How to learn your way to the top in hospitality
Benoît-Etienne Domenget argues that the fast-evolving hospitality industry offers rich potential for individuals, and employers, who can master the art of talent development.
Reading time: 3m 30s.
Hospitality professionals, and their employers, need to reconsider their approach to talent development to help them take advantage of opportunities in an industry which already accounts for one in ten jobs on the planet and is forecast to rise to one in nine by 2028 – by which time hospitality will offer more than 400m jobs.
When we think of hospitality, we often think of the most visible public-facing staff working in hotels and restaurants, but actually this ever-growing profession means an increasing need for supporting skills in areas such as finance, human resources, marketing, leadership, owner management, corporate governance, entrepreneurship, and innovation and technology, and different approaches to learning on the job.
Because make no mistake, this is a time of unprecedented career opportunities for anyone who has the skills the industry seeks. The drivers for growth are everywhere. The world is better connected than ever, opening up travel and leisure opportunities that were unthinkable a generation or two ago.
In addition, travel and tourism is increasingly seen as a winning formula for developing countries, as well as governments seeking to diversify economies away from dependence on natural resources.
So how can ambitious hospitality professionals acquire the hard and soft skills to step up the career ladder?
As an example, let’s focus on the hotel general manager (GM) who sits at the heart of any successful hospitality operation. As hotels and resorts multiply, so does the need for high-quality GMs to run them. And when those excellent GMs move up to area manager or COO roles, still further vacancies will be created.
Make no mistake, this is a time of unprecedented career opportunities for anyone who has the skills the industry seeks.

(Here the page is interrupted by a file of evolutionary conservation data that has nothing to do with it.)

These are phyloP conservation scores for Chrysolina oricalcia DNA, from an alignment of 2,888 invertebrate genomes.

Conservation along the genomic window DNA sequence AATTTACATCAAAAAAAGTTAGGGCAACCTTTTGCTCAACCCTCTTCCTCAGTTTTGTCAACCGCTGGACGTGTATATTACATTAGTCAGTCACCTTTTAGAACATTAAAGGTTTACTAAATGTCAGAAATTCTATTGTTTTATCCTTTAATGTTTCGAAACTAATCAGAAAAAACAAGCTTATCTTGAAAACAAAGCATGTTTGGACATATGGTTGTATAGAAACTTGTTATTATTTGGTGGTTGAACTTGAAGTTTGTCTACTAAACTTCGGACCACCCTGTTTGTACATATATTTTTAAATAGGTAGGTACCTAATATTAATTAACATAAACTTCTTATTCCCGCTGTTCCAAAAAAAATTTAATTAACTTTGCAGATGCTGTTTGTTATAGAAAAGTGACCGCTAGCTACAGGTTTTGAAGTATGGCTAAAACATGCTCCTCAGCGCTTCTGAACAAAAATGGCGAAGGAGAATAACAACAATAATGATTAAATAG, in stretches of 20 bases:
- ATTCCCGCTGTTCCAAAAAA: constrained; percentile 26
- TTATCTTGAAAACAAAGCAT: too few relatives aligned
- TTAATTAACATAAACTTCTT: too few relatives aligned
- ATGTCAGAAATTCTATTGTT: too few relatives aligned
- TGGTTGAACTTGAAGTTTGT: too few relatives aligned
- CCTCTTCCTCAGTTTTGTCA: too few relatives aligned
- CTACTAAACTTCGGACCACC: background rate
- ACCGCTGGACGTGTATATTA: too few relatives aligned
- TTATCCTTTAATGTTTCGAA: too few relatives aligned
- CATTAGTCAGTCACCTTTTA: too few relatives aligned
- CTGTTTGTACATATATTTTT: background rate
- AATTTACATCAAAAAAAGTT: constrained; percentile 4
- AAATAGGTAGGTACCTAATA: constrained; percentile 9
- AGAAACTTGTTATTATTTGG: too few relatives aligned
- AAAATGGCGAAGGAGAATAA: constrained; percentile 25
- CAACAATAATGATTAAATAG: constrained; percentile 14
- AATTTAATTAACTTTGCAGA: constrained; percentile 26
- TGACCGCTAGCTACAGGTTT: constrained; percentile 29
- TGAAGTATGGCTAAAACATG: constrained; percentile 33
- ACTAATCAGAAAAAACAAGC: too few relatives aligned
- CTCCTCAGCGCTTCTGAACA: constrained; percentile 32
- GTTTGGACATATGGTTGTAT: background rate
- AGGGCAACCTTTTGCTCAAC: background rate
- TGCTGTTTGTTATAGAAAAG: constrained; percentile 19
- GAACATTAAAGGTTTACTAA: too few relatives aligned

It won’t be enough just to try to fill GM roles by poaching from the competition – and in any case that is a risky and expensive game to play. Instead, hotel operators need to look to ‘grow their own’: to identify the operational department heads (rooms division, front of house, etc) who can be given the tools to step up successfully.
This is not some vague notion of lifelong learning. It requires a highly focused, skills-driven approach centred on a specific talent development/succession planning challenge. Hotel GMs need a portfolio of skills to do their job effectively.
This includes ‘soft’ skills such as leadership, change management and relationship-building. Equally it must incorporate ‘hard’ business skills like asset and revenue management, strategic business planning, and so on.
Adopting a bespoke, portfolio approach to talent development means companies are not forced to over-invest in particular individuals. It also avoids having to combine useful learning with covering repeated – or unnecessary – ground just because it comes with the package.
Bespoke learning is crucial to fostering the building block approach we refer to. And it represents an investment worth making, particularly for the millennial generation which now accounts for the largest portion of the global workforce.
According to a survey commissioned by Bridge, 86% of millennials said that providing career training and development would maintain their loyalty. Moreover, in the United States at least, government data indicates that millennials are no less loyal as employees than their GenX forebears.
This is important to keep in mind at a time in which we are constantly told that millennial employees are inveterate job-hoppers. Overcoming this misconception gives comfort that money spent on learning and development for millennials is a wise investment.
So, if the case for a strategic approach to talent management is virtually unanswerable, how do you identify the skills gaps that need filling? There’s a big obligation on the individual employee to plot and lead their own learning journey. Equally, organisations need to put somebody in charge of those journeys, to work with the employees to prioritise and deliver on their training needs.
In hospitality, we expect our people to make an emotional connection with customers and guests. The other side of that coin is that learning and development professionals need to offer the same level of personal interaction and understanding to their fellow employees.
Because ultimately, if you don’t look after the developmental needs of your people, then someone else will.
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